2015-09-15

    Follicle stimulating hormone (Fsh) and luteinizing hormone (Lh) are central endocrine regulators of the gonadal function in vertebrates. They act through specific receptors located in certain cell types found in the gonads. In fish, the differential roles of these hormones are being progressively elucidated due to the development of suitable tools for their study. In European sea bass (Dicentrarchus labrax), isolation of the genes coding for the gonadotropin subunits and receptors allowed in first instance to conduct expression studies. Later, to overcome the limitation of using native hormones, recombinant dimeric gonadotropins, which show different functional characteristics depending on the cell system and DNA construct, were generated. In addition, single gonadotropin beta-subunits have been produced and used as antigens for antibody production. This approach has allowed the development of detection methods for native gonadotropins, with European sea bass being one of the few species where both gonadotropins can be detected in their native form. By administering recombinant gonadotropins to gonad tissues in vitro, we were able to study their effects on steroidogenesis and intracellular pathways. Their administration in vivo has also been tested for use in basic studies and as a biotechnological approach for hormone therapy and assisted reproduction strategies. In addition to the production of recombinant hormones, gene-based therapies using somatic gene transfer have been offered as an alternative. This approach has been tested in sea bass for gonadotropin delivery in vivo. The hormones produced by the genes injected were functional and have allowed studies on the action of gonadotropins in spermatogenesis. Copyright © 2015 Elsevier Inc. All rights reserved.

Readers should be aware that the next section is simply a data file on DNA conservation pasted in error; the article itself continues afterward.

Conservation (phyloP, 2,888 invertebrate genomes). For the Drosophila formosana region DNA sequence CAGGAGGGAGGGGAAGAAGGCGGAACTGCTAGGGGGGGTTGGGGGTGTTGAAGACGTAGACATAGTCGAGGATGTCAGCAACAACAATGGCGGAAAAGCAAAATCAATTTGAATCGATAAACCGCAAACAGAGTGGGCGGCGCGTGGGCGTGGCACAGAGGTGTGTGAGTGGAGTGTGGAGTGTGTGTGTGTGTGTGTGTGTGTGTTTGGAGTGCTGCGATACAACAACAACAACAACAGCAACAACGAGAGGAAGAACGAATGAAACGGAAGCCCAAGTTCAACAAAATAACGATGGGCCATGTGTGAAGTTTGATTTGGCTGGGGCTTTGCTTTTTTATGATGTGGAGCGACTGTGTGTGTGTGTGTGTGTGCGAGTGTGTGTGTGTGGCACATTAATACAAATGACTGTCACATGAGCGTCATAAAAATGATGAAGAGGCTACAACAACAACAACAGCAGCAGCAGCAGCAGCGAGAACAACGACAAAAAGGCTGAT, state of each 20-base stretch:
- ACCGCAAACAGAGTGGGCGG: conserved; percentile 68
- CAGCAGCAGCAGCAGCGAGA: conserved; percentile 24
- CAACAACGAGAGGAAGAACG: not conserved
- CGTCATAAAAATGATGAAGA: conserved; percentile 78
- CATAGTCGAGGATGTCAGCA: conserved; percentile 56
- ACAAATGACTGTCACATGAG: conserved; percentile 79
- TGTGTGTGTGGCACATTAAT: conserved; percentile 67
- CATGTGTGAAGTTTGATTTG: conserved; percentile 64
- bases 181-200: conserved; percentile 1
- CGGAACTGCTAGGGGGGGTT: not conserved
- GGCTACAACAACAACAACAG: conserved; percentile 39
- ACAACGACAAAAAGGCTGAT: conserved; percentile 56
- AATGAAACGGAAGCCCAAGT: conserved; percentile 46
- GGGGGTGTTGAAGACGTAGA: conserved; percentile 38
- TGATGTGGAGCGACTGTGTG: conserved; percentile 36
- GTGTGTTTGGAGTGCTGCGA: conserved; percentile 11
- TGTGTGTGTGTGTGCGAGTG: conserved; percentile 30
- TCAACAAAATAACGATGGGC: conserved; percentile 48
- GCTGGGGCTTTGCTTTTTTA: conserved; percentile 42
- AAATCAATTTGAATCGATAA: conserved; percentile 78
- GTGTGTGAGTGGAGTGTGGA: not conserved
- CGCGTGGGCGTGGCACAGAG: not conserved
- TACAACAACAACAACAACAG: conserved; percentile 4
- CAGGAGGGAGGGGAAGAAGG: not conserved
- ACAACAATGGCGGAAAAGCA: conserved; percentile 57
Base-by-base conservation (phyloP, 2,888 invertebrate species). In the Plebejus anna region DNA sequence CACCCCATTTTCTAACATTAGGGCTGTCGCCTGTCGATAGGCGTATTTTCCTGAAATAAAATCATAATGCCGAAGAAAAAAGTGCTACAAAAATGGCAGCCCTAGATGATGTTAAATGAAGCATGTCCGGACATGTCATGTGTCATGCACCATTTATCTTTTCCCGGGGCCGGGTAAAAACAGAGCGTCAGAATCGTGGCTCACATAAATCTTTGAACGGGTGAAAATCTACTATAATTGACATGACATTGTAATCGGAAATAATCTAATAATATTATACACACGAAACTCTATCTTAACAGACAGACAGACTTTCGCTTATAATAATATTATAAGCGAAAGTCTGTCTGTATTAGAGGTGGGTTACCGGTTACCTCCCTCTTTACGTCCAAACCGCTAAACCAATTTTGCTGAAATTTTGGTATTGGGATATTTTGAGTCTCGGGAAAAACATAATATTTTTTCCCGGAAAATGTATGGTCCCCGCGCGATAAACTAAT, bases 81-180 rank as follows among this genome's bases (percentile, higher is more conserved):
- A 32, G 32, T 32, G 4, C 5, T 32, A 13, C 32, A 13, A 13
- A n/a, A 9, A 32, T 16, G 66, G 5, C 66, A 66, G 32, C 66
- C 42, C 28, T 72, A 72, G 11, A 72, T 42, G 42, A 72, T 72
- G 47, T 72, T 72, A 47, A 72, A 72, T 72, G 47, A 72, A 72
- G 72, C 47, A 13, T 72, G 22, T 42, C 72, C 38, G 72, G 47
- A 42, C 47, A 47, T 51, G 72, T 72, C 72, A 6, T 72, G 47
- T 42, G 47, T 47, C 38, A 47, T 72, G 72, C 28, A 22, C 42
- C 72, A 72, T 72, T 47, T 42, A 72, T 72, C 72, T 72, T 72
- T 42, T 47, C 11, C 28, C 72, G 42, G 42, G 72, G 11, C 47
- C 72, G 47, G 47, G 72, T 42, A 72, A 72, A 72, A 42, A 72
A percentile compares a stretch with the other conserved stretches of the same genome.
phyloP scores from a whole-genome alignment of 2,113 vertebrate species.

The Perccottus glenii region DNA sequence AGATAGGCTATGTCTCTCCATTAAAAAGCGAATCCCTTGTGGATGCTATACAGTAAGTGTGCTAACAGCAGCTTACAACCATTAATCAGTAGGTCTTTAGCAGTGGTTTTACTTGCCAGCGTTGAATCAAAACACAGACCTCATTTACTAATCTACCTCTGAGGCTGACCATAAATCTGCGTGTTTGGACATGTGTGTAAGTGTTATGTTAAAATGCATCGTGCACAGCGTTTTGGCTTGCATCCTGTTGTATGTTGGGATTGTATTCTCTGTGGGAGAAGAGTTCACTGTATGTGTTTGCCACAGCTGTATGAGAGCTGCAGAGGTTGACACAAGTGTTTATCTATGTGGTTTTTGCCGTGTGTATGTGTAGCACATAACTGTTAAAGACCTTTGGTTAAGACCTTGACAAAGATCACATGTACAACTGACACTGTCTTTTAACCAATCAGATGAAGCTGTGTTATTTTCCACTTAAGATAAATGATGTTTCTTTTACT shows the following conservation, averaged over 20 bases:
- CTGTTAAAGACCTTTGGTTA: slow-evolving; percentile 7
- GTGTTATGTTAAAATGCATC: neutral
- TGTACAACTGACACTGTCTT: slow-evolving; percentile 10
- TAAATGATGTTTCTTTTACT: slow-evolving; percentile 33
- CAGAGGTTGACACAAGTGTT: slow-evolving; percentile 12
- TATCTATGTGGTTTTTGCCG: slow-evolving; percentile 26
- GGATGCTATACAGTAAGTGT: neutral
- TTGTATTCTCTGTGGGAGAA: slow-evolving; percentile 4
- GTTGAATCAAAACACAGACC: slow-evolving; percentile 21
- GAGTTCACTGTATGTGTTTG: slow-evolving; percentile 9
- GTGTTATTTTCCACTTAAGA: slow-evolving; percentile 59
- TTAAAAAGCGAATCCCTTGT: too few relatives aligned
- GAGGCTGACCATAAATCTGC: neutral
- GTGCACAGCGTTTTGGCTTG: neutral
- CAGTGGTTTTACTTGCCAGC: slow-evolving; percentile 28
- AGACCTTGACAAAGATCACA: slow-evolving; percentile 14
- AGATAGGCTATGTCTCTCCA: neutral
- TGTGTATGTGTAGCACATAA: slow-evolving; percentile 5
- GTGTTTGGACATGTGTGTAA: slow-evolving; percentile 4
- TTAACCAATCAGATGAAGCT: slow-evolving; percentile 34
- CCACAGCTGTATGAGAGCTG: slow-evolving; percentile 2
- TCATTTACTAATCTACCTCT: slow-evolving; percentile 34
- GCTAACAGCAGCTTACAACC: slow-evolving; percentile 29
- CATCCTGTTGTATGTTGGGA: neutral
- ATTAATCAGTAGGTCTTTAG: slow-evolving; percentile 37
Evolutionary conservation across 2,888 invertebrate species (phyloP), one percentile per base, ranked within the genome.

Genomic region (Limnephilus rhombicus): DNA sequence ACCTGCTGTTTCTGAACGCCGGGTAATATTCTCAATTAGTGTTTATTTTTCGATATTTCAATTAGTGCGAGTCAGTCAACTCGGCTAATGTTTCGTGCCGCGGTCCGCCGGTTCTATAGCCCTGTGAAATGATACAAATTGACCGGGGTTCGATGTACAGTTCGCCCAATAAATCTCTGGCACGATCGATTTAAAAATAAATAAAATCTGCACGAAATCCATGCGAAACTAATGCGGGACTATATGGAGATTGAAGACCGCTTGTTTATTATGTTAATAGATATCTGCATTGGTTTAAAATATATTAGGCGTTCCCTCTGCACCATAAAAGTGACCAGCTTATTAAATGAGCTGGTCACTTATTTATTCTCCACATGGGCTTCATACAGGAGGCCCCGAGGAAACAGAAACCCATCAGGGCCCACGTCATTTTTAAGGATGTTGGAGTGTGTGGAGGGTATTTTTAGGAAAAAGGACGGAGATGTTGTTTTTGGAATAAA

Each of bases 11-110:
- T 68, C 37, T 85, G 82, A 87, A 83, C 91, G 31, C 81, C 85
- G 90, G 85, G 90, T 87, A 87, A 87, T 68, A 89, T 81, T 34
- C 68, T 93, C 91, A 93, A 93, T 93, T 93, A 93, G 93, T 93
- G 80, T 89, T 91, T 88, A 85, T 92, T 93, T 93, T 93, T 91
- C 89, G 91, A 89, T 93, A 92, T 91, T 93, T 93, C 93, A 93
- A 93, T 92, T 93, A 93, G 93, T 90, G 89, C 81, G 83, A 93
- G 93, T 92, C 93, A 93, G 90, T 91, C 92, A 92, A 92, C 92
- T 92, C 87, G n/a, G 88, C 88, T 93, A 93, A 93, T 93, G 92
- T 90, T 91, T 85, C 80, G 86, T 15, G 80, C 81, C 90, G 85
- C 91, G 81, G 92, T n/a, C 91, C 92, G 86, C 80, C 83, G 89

16. Effects of lamprey gonadotropin-releasing hormone-III on steroidogenesis and spermiation in male sea lampreys.

    PubMed

    Deragon, K L; Sower, S A

    1994-09-01

    The biological activities of lamprey gonadotropin-releasing hormone-III (GnRH-III) were determined in the adult male sea lamprey, Petromyzon marinus. One injection of lamprey GnRH-III at 0.1 or 0.2 microgram/g body wt stimulated plasma estradiol and progesterone levels in adult male sea lampreys undergoing final maturation. Four successive injections of lamprey GnRH-III at 0.1 microgram/g of lamprey GnRH-1 at 0.2 microgram/g induced spermiation in 78 or 30% of the lampreys, respectively, compared to 0% in controls by Day 16. In summary, lamprey GnRH-III is biologically active in stimulating the pituitary-gonadal axis in adult male lampreys.

  17. The ovary feels fine when paracrine and autocrine networks cooperate with gonadotropins in the regulation of folliculogenesis.

    PubMed

    Canipari, R; Cellini, V; Cecconi, S

    2012-01-01